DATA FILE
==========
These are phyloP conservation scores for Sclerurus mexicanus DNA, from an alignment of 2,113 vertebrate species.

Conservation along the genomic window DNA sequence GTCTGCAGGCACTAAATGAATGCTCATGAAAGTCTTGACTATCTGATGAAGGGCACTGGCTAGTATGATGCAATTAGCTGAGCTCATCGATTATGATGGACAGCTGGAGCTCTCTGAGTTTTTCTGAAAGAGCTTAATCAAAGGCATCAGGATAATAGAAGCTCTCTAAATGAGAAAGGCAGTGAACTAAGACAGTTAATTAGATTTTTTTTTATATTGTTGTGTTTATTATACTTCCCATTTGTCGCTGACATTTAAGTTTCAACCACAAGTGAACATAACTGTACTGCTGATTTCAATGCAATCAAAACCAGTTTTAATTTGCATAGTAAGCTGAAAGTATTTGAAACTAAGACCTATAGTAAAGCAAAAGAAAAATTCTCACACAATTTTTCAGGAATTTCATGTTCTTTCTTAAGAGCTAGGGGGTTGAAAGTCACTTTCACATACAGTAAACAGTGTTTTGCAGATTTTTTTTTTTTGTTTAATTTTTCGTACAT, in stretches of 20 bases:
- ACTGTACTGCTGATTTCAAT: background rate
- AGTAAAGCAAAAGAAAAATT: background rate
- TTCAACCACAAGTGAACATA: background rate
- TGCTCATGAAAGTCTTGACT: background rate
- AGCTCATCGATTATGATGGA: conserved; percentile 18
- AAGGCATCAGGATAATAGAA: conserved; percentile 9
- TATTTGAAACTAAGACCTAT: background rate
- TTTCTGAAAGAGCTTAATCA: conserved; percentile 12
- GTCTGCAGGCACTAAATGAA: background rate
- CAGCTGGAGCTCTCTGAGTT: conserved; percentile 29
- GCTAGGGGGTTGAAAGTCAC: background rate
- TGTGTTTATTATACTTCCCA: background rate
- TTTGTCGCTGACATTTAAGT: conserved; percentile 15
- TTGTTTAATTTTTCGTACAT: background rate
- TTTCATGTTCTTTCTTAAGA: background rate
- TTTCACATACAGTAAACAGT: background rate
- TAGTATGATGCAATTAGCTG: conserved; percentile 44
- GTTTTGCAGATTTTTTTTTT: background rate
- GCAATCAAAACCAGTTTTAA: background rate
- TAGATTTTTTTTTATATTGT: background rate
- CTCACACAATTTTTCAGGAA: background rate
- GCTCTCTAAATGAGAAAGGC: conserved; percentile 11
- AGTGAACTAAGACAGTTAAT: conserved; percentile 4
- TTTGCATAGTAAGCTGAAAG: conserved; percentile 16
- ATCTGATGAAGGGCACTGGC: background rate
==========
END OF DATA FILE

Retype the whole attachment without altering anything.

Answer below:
These are phyloP conservation scores for Sclerurus mexicanus DNA, from an alignment of 2,113 vertebrate species.

Conservation along the genomic window DNA sequence GTCTGCAGGCACTAAATGAATGCTCATGAAAGTCTTGACTATCTGATGAAGGGCACTGGCTAGTATGATGCAATTAGCTGAGCTCATCGATTATGATGGACAGCTGGAGCTCTCTGAGTTTTTCTGAAAGAGCTTAATCAAAGGCATCAGGATAATAGAAGCTCTCTAAATGAGAAAGGCAGTGAACTAAGACAGTTAATTAGATTTTTTTTTATATTGTTGTGTTTATTATACTTCCCATTTGTCGCTGACATTTAAGTTTCAACCACAAGTGAACATAACTGTACTGCTGATTTCAATGCAATCAAAACCAGTTTTAATTTGCATAGTAAGCTGAAAGTATTTGAAACTAAGACCTATAGTAAAGCAAAAGAAAAATTCTCACACAATTTTTCAGGAATTTCATGTTCTTTCTTAAGAGCTAGGGGGTTGAAAGTCACTTTCACATACAGTAAACAGTGTTTTGCAGATTTTTTTTTTTTGTTTAATTTTTCGTACAT, in stretches of 20 bases:
- ACTGTACTGCTGATTTCAAT: background rate
- AGTAAAGCAAAAGAAAAATT: background rate
- TTCAACCACAAGTGAACATA: background rate
- TGCTCATGAAAGTCTTGACT: background rate
- AGCTCATCGATTATGATGGA: conserved; percentile 18
- AAGGCATCAGGATAATAGAA: conserved; percentile 9
- TATTTGAAACTAAGACCTAT: background rate
- TTTCTGAAAGAGCTTAATCA: conserved; percentile 12
- GTCTGCAGGCACTAAATGAA: background rate
- CAGCTGGAGCTCTCTGAGTT: conserved; percentile 29
- GCTAGGGGGTTGAAAGTCAC: background rate
- TGTGTTTATTATACTTCCCA: background rate
- TTTGTCGCTGACATTTAAGT: conserved; percentile 15
- TTGTTTAATTTTTCGTACAT: background rate
- TTTCATGTTCTTTCTTAAGA: background rate
- TTTCACATACAGTAAACAGT: background rate
- TAGTATGATGCAATTAGCTG: conserved; percentile 44
- GTTTTGCAGATTTTTTTTTT: background rate
- GCAATCAAAACCAGTTTTAA: background rate
- TAGATTTTTTTTTATATTGT: background rate
- CTCACACAATTTTTCAGGAA: background rate
- GCTCTCTAAATGAGAAAGGC: conserved; percentile 11
- AGTGAACTAAGACAGTTAAT: conserved; percentile 4
- TTTGCATAGTAAGCTGAAAG: conserved; percentile 16
- ATCTGATGAAGGGCACTGGC: background rate